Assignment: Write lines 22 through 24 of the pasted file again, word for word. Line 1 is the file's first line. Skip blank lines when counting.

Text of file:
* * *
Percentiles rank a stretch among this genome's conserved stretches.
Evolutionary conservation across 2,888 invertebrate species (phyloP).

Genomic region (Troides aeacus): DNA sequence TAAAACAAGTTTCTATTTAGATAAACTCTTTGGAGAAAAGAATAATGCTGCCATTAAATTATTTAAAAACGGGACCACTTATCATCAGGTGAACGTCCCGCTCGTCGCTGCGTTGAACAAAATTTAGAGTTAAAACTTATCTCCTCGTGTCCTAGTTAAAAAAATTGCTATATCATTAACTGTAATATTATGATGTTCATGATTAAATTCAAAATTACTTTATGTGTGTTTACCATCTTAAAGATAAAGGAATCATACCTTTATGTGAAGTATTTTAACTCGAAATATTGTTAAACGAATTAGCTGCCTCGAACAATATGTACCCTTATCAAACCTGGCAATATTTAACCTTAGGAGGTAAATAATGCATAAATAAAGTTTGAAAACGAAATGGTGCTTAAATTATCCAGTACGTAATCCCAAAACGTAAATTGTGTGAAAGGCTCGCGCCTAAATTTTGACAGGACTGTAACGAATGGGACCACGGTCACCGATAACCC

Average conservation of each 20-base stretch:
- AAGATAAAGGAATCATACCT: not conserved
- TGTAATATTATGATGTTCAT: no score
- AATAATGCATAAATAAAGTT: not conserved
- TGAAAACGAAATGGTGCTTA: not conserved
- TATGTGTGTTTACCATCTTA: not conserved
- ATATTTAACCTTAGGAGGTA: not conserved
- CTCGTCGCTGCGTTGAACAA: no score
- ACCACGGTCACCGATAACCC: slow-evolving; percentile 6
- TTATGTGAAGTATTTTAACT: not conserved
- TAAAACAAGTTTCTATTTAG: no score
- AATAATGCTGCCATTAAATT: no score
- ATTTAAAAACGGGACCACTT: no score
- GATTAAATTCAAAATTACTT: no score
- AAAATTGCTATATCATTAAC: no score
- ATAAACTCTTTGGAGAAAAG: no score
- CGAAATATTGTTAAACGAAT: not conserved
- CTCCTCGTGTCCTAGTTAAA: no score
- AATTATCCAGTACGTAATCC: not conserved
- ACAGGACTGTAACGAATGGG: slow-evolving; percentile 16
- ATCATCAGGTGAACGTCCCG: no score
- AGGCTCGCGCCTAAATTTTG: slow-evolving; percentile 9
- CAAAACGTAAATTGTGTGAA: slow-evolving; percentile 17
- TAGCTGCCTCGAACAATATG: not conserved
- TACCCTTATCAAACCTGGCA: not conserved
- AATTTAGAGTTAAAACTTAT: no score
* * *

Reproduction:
- AATTATCCAGTACGTAATCC: not conserved
- ACAGGACTGTAACGAATGGG: slow-evolving; percentile 16
- ATCATCAGGTGAACGTCCCG: no score